US-Russia ties: Chill over Syria replaces warmth of Obama's 'reset' policy
Obama once touted improved US ties with Russia as a major achievement. But the contentious wrangle over Syria at the UN is threatening to undo the 'reset.'
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The new day in relations between Washington and Moscow, which Mr. Obama has touted as a major foreign-policy achievement of his presidency, is looking more fragile all the time as the two powers take swipes at each other over everything from elections to missile defense.
The latest point of contention in a deepening split is Syria. Russia is using diplomatic wrangling over the Syrian crisis to cudgel the US and its NATO partners over their Libya action this year, and the US in return is accusing Russia of “bombast.”
Things seem to be a long way from where they were in June, when Russian President Dmitri Medvedev cooed to the Financial Times that “No one wishes the reelection of Barack Obama as US president as I do.”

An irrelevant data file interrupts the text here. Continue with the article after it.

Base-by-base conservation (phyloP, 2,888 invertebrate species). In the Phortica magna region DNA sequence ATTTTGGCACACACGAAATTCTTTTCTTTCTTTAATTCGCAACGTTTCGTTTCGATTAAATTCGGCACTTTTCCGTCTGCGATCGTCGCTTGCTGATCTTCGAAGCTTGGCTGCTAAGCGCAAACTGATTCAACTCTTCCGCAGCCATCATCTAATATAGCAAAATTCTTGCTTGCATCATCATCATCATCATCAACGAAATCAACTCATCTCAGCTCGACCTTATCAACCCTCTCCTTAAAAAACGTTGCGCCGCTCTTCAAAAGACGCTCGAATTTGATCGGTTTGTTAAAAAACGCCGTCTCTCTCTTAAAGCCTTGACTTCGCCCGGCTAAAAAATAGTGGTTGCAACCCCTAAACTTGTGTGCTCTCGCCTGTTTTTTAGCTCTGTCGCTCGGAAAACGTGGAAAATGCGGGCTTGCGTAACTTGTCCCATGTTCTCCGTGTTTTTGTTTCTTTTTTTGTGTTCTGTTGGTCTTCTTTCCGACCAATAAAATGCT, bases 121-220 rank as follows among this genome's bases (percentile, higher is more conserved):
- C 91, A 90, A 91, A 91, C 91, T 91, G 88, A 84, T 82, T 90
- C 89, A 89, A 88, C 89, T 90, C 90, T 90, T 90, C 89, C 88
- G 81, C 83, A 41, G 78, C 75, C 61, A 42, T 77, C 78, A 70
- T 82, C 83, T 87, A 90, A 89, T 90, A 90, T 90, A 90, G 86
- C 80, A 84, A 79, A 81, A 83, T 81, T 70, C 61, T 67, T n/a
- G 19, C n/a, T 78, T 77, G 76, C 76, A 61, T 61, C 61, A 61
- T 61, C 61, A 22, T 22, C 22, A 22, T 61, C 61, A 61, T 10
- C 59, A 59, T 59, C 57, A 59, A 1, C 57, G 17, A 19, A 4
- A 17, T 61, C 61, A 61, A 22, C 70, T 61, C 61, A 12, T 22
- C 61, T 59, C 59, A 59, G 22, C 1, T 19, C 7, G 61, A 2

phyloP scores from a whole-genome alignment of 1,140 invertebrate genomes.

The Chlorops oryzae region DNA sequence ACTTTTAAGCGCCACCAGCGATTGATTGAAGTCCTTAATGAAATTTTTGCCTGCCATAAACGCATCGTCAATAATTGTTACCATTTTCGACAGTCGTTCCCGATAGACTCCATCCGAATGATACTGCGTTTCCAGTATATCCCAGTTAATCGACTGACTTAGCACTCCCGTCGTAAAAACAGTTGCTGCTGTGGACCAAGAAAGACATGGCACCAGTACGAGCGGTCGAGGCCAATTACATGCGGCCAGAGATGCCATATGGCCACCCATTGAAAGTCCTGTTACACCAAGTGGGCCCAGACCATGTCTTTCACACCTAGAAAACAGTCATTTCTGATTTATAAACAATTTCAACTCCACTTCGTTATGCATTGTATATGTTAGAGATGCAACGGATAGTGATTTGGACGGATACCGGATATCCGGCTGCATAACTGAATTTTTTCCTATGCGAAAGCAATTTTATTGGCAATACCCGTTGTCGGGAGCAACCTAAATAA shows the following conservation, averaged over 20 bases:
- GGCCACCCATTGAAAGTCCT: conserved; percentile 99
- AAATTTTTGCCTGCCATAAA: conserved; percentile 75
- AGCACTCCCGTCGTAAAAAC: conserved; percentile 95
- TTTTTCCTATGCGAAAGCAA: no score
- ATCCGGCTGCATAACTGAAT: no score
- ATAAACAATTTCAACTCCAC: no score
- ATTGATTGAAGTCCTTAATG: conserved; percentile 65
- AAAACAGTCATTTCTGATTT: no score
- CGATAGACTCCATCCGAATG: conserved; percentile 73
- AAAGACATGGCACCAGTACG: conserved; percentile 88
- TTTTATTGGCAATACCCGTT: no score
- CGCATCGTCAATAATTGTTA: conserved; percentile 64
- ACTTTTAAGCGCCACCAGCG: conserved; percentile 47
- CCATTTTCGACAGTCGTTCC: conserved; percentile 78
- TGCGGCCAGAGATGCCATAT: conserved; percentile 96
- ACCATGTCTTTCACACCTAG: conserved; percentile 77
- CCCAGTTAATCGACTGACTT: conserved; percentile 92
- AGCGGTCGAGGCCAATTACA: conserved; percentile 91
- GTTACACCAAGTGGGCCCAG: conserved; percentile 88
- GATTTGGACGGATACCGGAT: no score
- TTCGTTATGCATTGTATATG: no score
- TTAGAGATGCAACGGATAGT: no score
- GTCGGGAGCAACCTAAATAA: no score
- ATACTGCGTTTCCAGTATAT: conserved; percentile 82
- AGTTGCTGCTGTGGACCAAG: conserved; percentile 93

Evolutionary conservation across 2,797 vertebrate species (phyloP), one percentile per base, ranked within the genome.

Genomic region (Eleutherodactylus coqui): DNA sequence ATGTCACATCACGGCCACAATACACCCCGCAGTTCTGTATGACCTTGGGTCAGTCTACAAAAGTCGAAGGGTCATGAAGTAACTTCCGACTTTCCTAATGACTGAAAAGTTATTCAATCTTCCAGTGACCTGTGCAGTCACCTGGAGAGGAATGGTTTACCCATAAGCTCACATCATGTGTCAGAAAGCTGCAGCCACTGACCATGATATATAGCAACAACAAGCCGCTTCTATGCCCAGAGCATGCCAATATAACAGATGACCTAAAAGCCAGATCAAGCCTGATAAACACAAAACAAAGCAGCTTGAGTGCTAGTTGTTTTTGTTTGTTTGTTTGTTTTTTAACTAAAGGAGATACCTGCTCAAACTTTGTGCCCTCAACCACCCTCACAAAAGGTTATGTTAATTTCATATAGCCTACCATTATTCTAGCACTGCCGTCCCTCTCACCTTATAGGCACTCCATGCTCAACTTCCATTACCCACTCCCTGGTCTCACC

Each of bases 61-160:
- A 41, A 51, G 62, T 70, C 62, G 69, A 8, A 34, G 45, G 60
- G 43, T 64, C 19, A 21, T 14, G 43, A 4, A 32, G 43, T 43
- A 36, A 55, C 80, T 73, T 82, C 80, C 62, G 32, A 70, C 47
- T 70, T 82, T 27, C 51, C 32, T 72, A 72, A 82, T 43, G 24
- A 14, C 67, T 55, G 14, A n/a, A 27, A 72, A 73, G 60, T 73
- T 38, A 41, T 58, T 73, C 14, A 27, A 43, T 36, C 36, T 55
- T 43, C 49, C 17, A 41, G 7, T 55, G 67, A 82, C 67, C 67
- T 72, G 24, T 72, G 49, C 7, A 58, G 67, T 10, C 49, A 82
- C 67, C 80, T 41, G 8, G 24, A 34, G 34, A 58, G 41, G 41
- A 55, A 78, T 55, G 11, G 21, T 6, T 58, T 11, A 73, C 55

On Thursday, Russia’s UN ambassador, Vitaly Churkin, stood at the mike and told reporters that Libya, not Syria, was the priority subject for Security Council consideration, “given the fact that we were led to believe by NATO leaders there are zero civilian casualties of their bombing campaign.” Russia wants the council to launch a probe into reports of civilian deaths caused by a NATO bombing campaign that was implemented as part of a plan to protect Libyan civilians from the regime of ousted leader Muammar Qaddafi.
That prompted the US ambassador to the UN, Susan Rice, to follow Ambassador Churkin to the microphone.